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zoberg

Taking a Year Off--Health Insurance

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So, my parents are on edge about my rejections from graduate school. If I'm not accepted, I will no longer have health insurance, because I will no longer be a student.

For those of you intending to take the year off and re-apply next winter--what will you do about health insurance? Just suck it up and pay it?

My parents want me to transfer to a state school and just take inane classes next year, because that will be cheaper than paying health insurance. Thing is... this sounds really, really bad to me.

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Pay it, or get a job that offers it. Your parents may also be wrong to assume that classes will be cheaper. Depending on your age, gender, and preexisting conditions, you may be able to get individual health insurance quite cheaply (mine is well under $200/month). But you should start looking at that now, because if you have any gap in coverage the price goes up.

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You would have to find a job that offers health insurance. Group insurance is always better than individual health insurance. For example, you are less likely to be denied coverage because something could be a "preexisting condition."

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I'm in the middle of my year off and I don't have any health insurance. It's an option, I guess.

Also, would you really get insurance just by taking classes at a state school? Everywhere I know of doesn't provide health benefits unless you're a degree-seeking student.

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So, my parents are on edge about my rejections from graduate school. If I'm not accepted, I will no longer have health insurance, because I will no longer be a student.

For those of you intending to take the year off and re-apply next winter--what will you do about health insurance? Just suck it up and pay it?

My parents want me to transfer to a state school and just take inane classes next year, because that will be cheaper than paying health insurance. Thing is... this sounds really, really bad to me.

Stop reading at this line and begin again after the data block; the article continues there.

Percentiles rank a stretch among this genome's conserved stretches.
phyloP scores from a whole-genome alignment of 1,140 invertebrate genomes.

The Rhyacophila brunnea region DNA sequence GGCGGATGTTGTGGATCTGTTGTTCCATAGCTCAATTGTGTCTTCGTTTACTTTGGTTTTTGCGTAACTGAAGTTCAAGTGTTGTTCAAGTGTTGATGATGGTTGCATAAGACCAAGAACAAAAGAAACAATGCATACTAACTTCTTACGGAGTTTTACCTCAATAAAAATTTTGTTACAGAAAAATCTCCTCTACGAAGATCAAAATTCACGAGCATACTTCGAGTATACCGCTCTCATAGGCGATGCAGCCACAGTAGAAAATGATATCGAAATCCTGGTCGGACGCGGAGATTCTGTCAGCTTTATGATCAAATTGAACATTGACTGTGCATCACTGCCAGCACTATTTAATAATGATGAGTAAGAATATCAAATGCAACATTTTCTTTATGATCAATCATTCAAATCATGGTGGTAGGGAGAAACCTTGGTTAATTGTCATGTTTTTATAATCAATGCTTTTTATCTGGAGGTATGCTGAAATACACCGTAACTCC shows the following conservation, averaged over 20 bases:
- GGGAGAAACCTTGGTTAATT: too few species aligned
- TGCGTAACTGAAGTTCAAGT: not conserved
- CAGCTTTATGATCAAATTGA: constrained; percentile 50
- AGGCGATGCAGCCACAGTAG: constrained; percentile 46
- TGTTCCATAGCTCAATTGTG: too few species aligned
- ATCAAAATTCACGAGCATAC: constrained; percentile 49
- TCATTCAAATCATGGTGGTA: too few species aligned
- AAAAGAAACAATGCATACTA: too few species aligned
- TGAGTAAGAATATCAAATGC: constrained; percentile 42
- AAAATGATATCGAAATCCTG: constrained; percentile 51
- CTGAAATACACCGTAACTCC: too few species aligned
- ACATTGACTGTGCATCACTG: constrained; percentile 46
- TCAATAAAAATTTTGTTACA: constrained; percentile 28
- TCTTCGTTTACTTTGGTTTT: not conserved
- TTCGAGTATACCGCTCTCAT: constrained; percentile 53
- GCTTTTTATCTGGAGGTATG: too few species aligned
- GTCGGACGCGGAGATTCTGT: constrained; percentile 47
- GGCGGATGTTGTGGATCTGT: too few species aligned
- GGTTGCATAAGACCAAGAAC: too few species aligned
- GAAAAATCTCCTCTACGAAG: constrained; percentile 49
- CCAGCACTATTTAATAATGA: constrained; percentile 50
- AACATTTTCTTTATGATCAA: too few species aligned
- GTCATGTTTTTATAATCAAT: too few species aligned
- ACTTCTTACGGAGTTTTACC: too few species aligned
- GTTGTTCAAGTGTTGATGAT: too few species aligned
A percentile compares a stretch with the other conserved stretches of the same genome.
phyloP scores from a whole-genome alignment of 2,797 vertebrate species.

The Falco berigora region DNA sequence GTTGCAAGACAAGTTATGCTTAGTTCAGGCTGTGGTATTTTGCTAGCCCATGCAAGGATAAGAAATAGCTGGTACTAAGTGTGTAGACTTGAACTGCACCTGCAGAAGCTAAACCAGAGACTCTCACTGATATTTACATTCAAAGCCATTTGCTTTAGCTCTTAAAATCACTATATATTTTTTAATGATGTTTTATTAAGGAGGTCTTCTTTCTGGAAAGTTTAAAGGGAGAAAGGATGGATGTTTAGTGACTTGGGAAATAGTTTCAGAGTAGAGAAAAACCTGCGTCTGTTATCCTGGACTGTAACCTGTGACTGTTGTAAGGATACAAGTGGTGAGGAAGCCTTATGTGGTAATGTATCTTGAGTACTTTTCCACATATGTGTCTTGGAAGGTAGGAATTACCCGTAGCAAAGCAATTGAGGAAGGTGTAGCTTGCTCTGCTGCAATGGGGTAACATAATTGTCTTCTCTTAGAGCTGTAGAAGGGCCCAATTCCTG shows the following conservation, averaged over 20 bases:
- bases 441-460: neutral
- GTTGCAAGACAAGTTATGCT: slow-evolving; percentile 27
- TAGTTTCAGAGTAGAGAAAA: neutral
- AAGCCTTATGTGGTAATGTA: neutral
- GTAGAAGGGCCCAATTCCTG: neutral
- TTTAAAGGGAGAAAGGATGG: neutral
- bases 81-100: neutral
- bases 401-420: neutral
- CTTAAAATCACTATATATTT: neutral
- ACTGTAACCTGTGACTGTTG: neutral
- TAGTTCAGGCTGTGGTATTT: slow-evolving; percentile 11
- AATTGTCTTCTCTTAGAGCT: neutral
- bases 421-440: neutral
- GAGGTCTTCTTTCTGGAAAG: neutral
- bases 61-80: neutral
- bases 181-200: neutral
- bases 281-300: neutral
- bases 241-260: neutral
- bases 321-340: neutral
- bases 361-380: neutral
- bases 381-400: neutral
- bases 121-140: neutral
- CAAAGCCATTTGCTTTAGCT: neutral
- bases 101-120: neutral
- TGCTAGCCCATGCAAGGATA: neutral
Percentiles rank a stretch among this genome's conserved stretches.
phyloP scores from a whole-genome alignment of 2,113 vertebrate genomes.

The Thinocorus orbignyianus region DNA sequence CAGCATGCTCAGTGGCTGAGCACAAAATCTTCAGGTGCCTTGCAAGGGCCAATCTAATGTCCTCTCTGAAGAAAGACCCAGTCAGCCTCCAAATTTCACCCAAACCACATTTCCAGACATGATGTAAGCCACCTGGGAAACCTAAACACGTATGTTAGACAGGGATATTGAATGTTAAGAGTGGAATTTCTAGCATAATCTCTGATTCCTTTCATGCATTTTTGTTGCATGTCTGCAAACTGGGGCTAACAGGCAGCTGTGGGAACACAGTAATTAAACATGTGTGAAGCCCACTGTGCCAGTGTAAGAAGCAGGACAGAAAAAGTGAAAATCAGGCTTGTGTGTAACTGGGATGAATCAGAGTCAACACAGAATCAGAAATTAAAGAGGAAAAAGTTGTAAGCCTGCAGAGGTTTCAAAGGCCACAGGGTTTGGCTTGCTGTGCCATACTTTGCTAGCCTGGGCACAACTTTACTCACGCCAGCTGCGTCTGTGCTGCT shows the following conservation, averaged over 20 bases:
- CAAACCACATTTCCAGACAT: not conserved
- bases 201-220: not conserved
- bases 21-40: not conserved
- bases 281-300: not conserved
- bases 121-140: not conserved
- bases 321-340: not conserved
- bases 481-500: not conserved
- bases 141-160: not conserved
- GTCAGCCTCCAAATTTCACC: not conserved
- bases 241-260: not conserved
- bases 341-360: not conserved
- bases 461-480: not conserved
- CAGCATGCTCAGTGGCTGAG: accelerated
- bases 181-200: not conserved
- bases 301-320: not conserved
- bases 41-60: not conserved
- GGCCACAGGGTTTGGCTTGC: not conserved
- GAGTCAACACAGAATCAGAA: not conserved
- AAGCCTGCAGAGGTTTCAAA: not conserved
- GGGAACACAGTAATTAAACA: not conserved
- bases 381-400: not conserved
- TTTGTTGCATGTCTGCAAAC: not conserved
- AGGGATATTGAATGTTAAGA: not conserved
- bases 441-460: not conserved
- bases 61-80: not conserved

You should ask whichever parent has the job w/ insurance to ask about COBRA coverage for you. When I was out of school for a while, I believe I was still able to be covered by my folk's insurance for another nine months or so, with just slightly higher premiums. This could help bridge the gap between school and finding yourself a steady job w/ health insurance of your own.

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yeah, staying in school just for health insurance has gotta be the most expensive idea for getting health insurance i've ever heard of.

some companies offer temporary insurance policies with basically just 'emergency coverage' for up to 6 months. i did that myself. i think i got a 6 month plan for a total of $300. but then after the 6 months, you have to wait another 2-3 months before you can renew it again. its really only supposed to be temporary.

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OP, another consideration is your family's finances. If you have a catastrophic accident, would they be able to cover your deductible? If the answer is yes, and you are in good health, individual insurance might work for you. You can agree to a high deductible to get a low premium and low copays that you can afford to pay yourself with any kind of job. Essentially, you bet that you will only need routine care. If you are seriously injured, your parents back you up financially (or you take on some debt). If they were willing to keep paying to have you on their insurance as a student (even with the company covering most of it, you still pay more for each dependent), or cover your tuition, then ask if they would take the money they save on their premium and save it in case you have to pay your deductible.

NB: None of this will work if you have serious pre-existing conditions. This is a good bet only for the young and those with very low health risks.